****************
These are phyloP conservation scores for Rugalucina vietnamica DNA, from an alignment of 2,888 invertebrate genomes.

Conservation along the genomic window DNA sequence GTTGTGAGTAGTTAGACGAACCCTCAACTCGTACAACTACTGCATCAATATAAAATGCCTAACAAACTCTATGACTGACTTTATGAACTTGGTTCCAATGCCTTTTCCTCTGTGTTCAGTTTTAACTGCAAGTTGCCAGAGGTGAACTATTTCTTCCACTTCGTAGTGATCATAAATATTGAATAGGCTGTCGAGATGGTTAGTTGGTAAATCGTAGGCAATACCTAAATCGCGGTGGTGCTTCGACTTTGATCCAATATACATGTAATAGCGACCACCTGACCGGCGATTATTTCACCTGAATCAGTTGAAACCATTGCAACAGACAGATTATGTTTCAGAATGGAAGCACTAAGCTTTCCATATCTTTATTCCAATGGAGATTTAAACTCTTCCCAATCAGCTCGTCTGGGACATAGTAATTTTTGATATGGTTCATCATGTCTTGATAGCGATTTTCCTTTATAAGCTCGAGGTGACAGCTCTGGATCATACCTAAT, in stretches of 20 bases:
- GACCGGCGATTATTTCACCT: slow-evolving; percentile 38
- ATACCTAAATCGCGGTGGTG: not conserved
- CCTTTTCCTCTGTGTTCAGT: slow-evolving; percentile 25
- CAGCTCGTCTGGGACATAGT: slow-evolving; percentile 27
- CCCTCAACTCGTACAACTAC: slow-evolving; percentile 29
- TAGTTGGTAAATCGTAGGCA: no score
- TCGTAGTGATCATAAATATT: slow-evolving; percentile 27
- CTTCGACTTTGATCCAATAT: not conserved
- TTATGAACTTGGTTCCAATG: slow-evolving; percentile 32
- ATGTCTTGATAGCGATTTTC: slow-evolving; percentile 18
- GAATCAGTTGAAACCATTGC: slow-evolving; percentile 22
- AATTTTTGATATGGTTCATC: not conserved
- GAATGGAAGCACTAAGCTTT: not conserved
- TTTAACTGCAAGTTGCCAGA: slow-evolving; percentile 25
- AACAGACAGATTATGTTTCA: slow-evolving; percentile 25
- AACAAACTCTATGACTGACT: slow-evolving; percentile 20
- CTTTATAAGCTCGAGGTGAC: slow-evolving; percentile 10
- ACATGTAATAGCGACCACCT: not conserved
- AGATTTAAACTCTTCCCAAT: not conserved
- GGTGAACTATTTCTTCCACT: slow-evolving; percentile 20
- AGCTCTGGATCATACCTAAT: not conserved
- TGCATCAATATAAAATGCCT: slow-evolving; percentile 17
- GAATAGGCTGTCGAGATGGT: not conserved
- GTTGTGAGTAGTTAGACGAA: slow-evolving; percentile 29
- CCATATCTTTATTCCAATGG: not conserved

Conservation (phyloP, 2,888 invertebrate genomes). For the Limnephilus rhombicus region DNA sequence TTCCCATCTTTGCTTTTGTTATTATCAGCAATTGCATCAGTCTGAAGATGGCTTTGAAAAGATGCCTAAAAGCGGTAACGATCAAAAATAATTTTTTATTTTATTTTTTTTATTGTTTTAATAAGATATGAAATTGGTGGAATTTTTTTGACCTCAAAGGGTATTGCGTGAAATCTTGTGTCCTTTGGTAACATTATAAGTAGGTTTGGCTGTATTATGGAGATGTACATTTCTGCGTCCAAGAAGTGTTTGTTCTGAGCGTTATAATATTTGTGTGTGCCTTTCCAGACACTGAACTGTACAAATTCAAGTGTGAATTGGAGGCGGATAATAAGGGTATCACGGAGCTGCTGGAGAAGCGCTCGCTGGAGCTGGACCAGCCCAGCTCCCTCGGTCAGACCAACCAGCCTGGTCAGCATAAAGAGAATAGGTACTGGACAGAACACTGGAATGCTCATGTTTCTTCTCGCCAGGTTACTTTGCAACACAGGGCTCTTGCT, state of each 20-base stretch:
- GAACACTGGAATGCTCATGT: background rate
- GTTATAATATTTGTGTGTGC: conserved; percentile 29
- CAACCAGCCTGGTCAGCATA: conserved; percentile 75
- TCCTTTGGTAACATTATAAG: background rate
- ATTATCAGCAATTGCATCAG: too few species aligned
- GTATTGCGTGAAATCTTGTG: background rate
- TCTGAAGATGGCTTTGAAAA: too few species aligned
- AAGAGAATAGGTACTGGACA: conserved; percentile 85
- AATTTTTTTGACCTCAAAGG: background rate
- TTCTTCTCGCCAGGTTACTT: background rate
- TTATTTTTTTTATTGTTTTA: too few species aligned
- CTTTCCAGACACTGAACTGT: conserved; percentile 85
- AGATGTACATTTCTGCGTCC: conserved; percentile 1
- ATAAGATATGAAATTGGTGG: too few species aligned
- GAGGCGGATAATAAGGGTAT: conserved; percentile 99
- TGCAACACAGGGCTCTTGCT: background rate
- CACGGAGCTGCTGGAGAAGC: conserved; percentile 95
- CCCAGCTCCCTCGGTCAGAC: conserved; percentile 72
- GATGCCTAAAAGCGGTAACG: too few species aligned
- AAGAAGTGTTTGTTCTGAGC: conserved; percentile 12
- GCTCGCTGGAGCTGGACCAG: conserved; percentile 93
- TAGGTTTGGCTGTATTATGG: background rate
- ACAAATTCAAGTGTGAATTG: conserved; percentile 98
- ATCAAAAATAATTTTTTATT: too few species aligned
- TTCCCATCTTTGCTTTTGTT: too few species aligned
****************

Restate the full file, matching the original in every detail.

These are phyloP conservation scores for Rugalucina vietnamica DNA, from an alignment of 2,888 invertebrate genomes.

Conservation along the genomic window DNA sequence GTTGTGAGTAGTTAGACGAACCCTCAACTCGTACAACTACTGCATCAATATAAAATGCCTAACAAACTCTATGACTGACTTTATGAACTTGGTTCCAATGCCTTTTCCTCTGTGTTCAGTTTTAACTGCAAGTTGCCAGAGGTGAACTATTTCTTCCACTTCGTAGTGATCATAAATATTGAATAGGCTGTCGAGATGGTTAGTTGGTAAATCGTAGGCAATACCTAAATCGCGGTGGTGCTTCGACTTTGATCCAATATACATGTAATAGCGACCACCTGACCGGCGATTATTTCACCTGAATCAGTTGAAACCATTGCAACAGACAGATTATGTTTCAGAATGGAAGCACTAAGCTTTCCATATCTTTATTCCAATGGAGATTTAAACTCTTCCCAATCAGCTCGTCTGGGACATAGTAATTTTTGATATGGTTCATCATGTCTTGATAGCGATTTTCCTTTATAAGCTCGAGGTGACAGCTCTGGATCATACCTAAT, in stretches of 20 bases:
- GACCGGCGATTATTTCACCT: slow-evolving; percentile 38
- ATACCTAAATCGCGGTGGTG: not conserved
- CCTTTTCCTCTGTGTTCAGT: slow-evolving; percentile 25
- CAGCTCGTCTGGGACATAGT: slow-evolving; percentile 27
- CCCTCAACTCGTACAACTAC: slow-evolving; percentile 29
- TAGTTGGTAAATCGTAGGCA: no score
- TCGTAGTGATCATAAATATT: slow-evolving; percentile 27
- CTTCGACTTTGATCCAATAT: not conserved
- TTATGAACTTGGTTCCAATG: slow-evolving; percentile 32
- ATGTCTTGATAGCGATTTTC: slow-evolving; percentile 18
- GAATCAGTTGAAACCATTGC: slow-evolving; percentile 22
- AATTTTTGATATGGTTCATC: not conserved
- GAATGGAAGCACTAAGCTTT: not conserved
- TTTAACTGCAAGTTGCCAGA: slow-evolving; percentile 25
- AACAGACAGATTATGTTTCA: slow-evolving; percentile 25
- AACAAACTCTATGACTGACT: slow-evolving; percentile 20
- CTTTATAAGCTCGAGGTGAC: slow-evolving; percentile 10
- ACATGTAATAGCGACCACCT: not conserved
- AGATTTAAACTCTTCCCAAT: not conserved
- GGTGAACTATTTCTTCCACT: slow-evolving; percentile 20
- AGCTCTGGATCATACCTAAT: not conserved
- TGCATCAATATAAAATGCCT: slow-evolving; percentile 17
- GAATAGGCTGTCGAGATGGT: not conserved
- GTTGTGAGTAGTTAGACGAA: slow-evolving; percentile 29
- CCATATCTTTATTCCAATGG: not conserved

Conservation (phyloP, 2,888 invertebrate genomes). For the Limnephilus rhombicus region DNA sequence TTCCCATCTTTGCTTTTGTTATTATCAGCAATTGCATCAGTCTGAAGATGGCTTTGAAAAGATGCCTAAAAGCGGTAACGATCAAAAATAATTTTTTATTTTATTTTTTTTATTGTTTTAATAAGATATGAAATTGGTGGAATTTTTTTGACCTCAAAGGGTATTGCGTGAAATCTTGTGTCCTTTGGTAACATTATAAGTAGGTTTGGCTGTATTATGGAGATGTACATTTCTGCGTCCAAGAAGTGTTTGTTCTGAGCGTTATAATATTTGTGTGTGCCTTTCCAGACACTGAACTGTACAAATTCAAGTGTGAATTGGAGGCGGATAATAAGGGTATCACGGAGCTGCTGGAGAAGCGCTCGCTGGAGCTGGACCAGCCCAGCTCCCTCGGTCAGACCAACCAGCCTGGTCAGCATAAAGAGAATAGGTACTGGACAGAACACTGGAATGCTCATGTTTCTTCTCGCCAGGTTACTTTGCAACACAGGGCTCTTGCT, state of each 20-base stretch:
- GAACACTGGAATGCTCATGT: background rate
- GTTATAATATTTGTGTGTGC: conserved; percentile 29
- CAACCAGCCTGGTCAGCATA: conserved; percentile 75
- TCCTTTGGTAACATTATAAG: background rate
- ATTATCAGCAATTGCATCAG: too few species aligned
- GTATTGCGTGAAATCTTGTG: background rate
- TCTGAAGATGGCTTTGAAAA: too few species aligned
- AAGAGAATAGGTACTGGACA: conserved; percentile 85
- AATTTTTTTGACCTCAAAGG: background rate
- TTCTTCTCGCCAGGTTACTT: background rate
- TTATTTTTTTTATTGTTTTA: too few species aligned
- CTTTCCAGACACTGAACTGT: conserved; percentile 85
- AGATGTACATTTCTGCGTCC: conserved; percentile 1
- ATAAGATATGAAATTGGTGG: too few species aligned
- GAGGCGGATAATAAGGGTAT: conserved; percentile 99
- TGCAACACAGGGCTCTTGCT: background rate
- CACGGAGCTGCTGGAGAAGC: conserved; percentile 95
- CCCAGCTCCCTCGGTCAGAC: conserved; percentile 72
- GATGCCTAAAAGCGGTAACG: too few species aligned
- AAGAAGTGTTTGTTCTGAGC: conserved; percentile 12
- GCTCGCTGGAGCTGGACCAG: conserved; percentile 93
- TAGGTTTGGCTGTATTATGG: background rate
- ACAAATTCAAGTGTGAATTG: conserved; percentile 98
- ATCAAAAATAATTTTTTATT: too few species aligned
- TTCCCATCTTTGCTTTTGTT: too few species aligned